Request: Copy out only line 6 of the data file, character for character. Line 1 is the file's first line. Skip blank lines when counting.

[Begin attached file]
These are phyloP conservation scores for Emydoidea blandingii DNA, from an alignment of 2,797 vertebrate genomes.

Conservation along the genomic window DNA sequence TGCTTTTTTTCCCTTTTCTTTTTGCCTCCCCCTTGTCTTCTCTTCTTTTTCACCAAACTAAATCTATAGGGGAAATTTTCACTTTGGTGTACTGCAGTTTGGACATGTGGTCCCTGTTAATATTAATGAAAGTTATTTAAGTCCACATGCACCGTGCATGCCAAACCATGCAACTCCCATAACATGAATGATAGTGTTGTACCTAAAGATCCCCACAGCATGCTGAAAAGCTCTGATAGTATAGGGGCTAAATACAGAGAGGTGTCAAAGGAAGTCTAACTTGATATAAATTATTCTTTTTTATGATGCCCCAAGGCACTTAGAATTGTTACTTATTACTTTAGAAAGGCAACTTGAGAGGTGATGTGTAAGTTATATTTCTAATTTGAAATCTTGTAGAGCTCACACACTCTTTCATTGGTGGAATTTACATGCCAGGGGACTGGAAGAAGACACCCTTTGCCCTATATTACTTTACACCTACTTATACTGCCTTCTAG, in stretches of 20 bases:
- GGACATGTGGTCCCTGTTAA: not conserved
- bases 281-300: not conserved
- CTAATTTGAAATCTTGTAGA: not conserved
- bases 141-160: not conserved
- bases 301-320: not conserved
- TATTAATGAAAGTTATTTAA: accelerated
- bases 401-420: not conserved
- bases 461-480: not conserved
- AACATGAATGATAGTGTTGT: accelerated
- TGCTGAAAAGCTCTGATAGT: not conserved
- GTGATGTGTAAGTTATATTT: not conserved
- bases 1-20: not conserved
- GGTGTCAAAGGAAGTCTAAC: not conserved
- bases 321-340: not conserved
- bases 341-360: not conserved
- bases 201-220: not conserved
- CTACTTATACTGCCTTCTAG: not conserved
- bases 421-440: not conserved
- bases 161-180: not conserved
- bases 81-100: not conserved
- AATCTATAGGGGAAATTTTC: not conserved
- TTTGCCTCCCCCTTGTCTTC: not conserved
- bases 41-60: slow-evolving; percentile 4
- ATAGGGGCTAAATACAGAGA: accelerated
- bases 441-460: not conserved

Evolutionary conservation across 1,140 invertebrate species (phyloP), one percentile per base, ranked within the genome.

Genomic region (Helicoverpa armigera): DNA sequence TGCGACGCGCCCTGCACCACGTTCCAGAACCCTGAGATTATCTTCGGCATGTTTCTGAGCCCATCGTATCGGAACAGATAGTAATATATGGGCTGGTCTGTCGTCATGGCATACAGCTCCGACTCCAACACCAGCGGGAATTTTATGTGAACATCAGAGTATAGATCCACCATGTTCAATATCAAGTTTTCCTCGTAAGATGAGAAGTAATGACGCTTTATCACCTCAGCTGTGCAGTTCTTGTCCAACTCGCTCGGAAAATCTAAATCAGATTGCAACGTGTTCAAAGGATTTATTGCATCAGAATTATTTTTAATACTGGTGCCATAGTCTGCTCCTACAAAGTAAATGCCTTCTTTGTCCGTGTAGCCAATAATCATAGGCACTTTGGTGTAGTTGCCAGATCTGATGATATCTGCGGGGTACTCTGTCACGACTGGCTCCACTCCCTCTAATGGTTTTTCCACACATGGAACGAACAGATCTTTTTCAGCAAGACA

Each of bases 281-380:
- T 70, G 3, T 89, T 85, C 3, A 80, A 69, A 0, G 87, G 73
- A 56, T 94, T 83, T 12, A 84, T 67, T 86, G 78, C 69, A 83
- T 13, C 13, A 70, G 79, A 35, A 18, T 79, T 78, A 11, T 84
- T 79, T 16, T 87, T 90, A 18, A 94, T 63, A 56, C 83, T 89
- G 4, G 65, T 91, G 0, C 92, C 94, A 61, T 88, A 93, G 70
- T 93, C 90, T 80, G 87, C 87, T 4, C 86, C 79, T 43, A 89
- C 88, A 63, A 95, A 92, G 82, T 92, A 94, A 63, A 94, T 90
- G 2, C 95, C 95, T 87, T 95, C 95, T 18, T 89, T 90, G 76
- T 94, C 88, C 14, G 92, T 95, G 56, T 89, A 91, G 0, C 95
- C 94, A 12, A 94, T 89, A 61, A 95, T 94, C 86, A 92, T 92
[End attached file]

- bases 141-160: not conserved